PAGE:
What’s my line?

We can credit the New York Times if the loose cannon in the White House fires special counsel Robert Mueller for crossing a “red line” by poking around in the president’s finances.

What some pundits predict will be a constitutional crisis might be traced to Trump’s acquiescence to a suggestion from reporters Michael Schmidt and Maggie Haberman during an interview with the Times last summer.

SCHMIDT: “Last thing, if Mueller was looking at your finances and your family finances, unrelated to Russia — is that a red line?”

HABERMAN: “Would that be a breach of what his actual charge is?”

TRUMP: “I would say, yeah. I would say, yes.”

The reporters had to know the answer, that this was a sketchy rich guy hiding his tax returns and shady deals.

The Q&A was akin to asking children if they would be unhappy if there were no more desserts at dinnertime.

Predictably, since that interview last July, the conventional wisdom has become that the president declared his business out of bounds on the Russia investigation. Never mind that the dunderhead in the Oval Office never had an original thought, that the idea came from the interviewers, not the consistently incoherent interviewee.

No matter. The media love lines – the red one from Obama on Syria, the one in the sand from Bush Sr. in Iraq.

Trump’s supposed red line has been repeated so many times on TV – his primary source of information – that he probably believes he drew it himself.

For Schmidt and Haberman, the Fred Astaire and Ginger Rogers of Trump whisperers, their mischief was rewarded last Thursday when they reported that Mueller had subpoenaed documents from the Trump Organization.

The media verdict was nearly unanimous:

  • Mueller Just Stepped Over Trump’s Red Line – Bloomberg
  • Did Robert Mueller Just Cross Donald Trump’s Red Line on Russia? – CNN
  • Trump Drew a Red Line for Mueller; Mueller Just Crossed It – The Hill

The headlines sent yaps flapping on cable news. Will Trump use it as an excuse to fire Mueller? What will the Republicans do if that happens? Will they finally slap down the Cowardly Lion? Will he start a war to wag the dog? Will he loot the treasury and hijack Air Force One?

I made up that last question. The rest, in some form or another, were solemnly posed and debated on cable news and editorial pages – by the same folks who habitually tell us any one of Trump’s outrageous, or disturbing, or demented, or cruel, or abnormal, or insane, or racist, or sexist, or senseless, or nonsensical, or stupid utterances or actions may derail “his agenda.”

The Chiseler in Chief , who upchucked tweets at Mueller on the weekend, has no agenda other than to pad his bank account and his ego. That’s always been his raison d’etre, besides getting laid.

The bonanza of the GOP tax cuts and other schemes we don’t yet know about are probably taking care of the money. Watching himself on TV day and night is the ego boost he craves – and undoubtedly a substitute for sex unless Melania and the Secret Service are giving a free pass to porn stars and Russian hookers frequenting the East Wing.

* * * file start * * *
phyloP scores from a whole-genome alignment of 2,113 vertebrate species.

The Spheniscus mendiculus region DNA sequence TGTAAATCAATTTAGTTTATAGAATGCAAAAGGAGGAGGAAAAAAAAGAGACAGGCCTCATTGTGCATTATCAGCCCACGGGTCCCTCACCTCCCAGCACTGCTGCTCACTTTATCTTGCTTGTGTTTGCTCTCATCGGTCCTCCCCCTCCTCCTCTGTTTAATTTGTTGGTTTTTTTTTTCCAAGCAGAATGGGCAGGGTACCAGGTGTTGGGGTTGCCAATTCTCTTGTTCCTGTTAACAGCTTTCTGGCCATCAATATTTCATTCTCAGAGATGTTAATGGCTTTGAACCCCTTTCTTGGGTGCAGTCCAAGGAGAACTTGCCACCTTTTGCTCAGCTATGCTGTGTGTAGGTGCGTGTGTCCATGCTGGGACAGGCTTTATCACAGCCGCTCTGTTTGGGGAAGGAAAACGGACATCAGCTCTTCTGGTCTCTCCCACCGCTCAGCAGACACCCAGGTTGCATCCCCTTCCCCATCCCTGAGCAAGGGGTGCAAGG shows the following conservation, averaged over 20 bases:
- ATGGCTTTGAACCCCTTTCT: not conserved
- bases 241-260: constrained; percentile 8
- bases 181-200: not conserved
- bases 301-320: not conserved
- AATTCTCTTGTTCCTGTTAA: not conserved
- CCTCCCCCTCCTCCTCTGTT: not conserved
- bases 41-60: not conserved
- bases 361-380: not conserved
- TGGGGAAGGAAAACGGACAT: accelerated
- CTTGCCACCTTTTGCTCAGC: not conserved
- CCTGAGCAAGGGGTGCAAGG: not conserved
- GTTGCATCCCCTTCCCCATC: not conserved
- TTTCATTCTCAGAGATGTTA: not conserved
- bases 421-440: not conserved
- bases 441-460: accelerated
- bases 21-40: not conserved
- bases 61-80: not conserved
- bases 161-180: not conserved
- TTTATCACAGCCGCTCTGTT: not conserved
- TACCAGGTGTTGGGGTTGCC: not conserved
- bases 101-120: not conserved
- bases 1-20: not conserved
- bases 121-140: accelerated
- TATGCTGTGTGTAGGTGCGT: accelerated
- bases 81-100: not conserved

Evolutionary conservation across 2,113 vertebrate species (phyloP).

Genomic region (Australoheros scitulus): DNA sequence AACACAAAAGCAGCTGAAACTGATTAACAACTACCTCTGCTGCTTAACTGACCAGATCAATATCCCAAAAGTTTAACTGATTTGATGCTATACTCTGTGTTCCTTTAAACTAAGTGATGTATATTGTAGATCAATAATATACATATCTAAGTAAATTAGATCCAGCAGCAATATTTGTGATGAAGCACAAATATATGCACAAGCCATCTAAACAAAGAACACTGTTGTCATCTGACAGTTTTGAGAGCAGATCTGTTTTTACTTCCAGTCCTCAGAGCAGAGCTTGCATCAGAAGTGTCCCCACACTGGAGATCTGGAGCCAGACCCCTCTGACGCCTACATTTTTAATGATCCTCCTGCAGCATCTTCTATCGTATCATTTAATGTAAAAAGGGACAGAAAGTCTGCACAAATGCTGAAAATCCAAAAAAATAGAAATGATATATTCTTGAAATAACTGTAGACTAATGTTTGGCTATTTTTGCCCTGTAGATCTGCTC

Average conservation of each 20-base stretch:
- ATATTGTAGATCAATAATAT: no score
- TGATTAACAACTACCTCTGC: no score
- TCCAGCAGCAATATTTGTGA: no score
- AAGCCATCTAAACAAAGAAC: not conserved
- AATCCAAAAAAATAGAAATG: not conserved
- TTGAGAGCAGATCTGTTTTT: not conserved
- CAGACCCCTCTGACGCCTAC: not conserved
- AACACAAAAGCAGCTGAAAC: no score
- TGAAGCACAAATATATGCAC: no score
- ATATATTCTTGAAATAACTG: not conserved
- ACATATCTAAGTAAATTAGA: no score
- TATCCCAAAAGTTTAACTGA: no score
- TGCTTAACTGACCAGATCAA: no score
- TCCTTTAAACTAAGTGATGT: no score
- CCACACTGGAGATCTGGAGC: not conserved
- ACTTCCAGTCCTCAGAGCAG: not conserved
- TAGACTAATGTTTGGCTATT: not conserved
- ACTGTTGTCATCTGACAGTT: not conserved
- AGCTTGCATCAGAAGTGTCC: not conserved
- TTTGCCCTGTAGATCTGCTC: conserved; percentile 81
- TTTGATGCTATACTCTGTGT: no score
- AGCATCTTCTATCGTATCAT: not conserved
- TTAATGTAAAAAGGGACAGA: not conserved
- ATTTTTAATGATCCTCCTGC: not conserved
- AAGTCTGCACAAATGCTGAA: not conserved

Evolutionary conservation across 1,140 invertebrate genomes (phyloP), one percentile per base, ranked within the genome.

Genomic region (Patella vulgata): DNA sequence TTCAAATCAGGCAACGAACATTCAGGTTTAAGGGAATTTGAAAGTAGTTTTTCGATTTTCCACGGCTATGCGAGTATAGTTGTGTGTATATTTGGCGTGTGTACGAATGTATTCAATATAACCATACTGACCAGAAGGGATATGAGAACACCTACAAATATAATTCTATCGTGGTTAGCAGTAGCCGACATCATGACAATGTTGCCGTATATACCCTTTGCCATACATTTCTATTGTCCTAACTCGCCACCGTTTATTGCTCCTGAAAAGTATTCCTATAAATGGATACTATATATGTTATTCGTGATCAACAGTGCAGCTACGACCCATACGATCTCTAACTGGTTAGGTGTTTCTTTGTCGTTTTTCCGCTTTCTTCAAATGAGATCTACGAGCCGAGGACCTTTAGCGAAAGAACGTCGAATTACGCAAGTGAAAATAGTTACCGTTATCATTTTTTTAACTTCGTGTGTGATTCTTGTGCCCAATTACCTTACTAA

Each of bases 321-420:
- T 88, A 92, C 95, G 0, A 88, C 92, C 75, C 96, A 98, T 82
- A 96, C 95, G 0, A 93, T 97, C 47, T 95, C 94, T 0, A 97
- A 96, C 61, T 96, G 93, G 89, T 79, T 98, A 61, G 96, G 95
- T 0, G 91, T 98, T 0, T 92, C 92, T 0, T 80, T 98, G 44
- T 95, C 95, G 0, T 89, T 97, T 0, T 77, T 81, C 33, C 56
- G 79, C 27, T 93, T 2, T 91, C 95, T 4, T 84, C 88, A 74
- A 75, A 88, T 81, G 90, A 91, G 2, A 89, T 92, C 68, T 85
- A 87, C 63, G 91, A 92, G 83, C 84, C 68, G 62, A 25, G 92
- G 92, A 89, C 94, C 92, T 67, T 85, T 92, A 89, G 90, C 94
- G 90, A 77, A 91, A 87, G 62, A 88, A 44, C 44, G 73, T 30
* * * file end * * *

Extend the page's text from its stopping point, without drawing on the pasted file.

Bill Maher, who talks nearly non-stop about Trump on his weekly HBO show, said during the latest episode: “I don’t want to hear about this every day, this disgusting vulgar man and what he’s done, and what he’s said – and we always have to debate the latest batshit thing that comes out of his mouth. I just think people need a break – it’s exhausting, we’re exhausted.”

Some of the weekday cable news hosts seem to be punch-drunk. Nicolle Wallace on MSNBC often can’t stop laughing at the insanity. Don Lemon on CNN giggles a lot.

But it’s still all Trump all the time.

The one true thing he has said is that the media are secretly rooting for him to be around as long as possible, that he is a boon to TV rating and print/digital subscriptions.

He’s also raised the profile and bank balances of all the newspaper journalists who now appear regularly as “contributors” on cable news – When did journalism join the performing arts? – including Haberman on CNN and Schmidt on MSNBC. They give serious answers to serious questions.

But I’ve yet to hear either of them asked why they handed a Zippo to the Arsonist in Chief.

Ken Becker is the author of The Expat Files: My Life in Journalism.


A Left Coast review of The Expat Files

My pal Hal Quinn (photo caption below), having not had the opportunity to kick my ass on the golf course since the ’90s, and having failed 362 attempts to post a review on Amazon, sends this along:

In these disturbing times of The Liar in Chief tweeting in the middle of the night about so-called ‘fake news,’ there could not be a better time for a book about real news, real journalism, and real journalists. Even those who read the Washington Post rather than tweets, watch PBS not FOX, most know little of how journalism works and what the life of a journalist is like.

For that vast majority, The Expat Files makes for very instructive reading (it should be on the reading list of the college where Becks, as I call him, taught and at every Journalism School) and as importantly, it is so well crafted that it reads like a novel not an autobiography as it relates most of the historical signposts of a generation from a front row seat. Becks’ life and our times are told with a reporter’s attention to detail and accuracy, and a novelist’s style and pacing. At times, it is also funny – and funny is the hardest to write.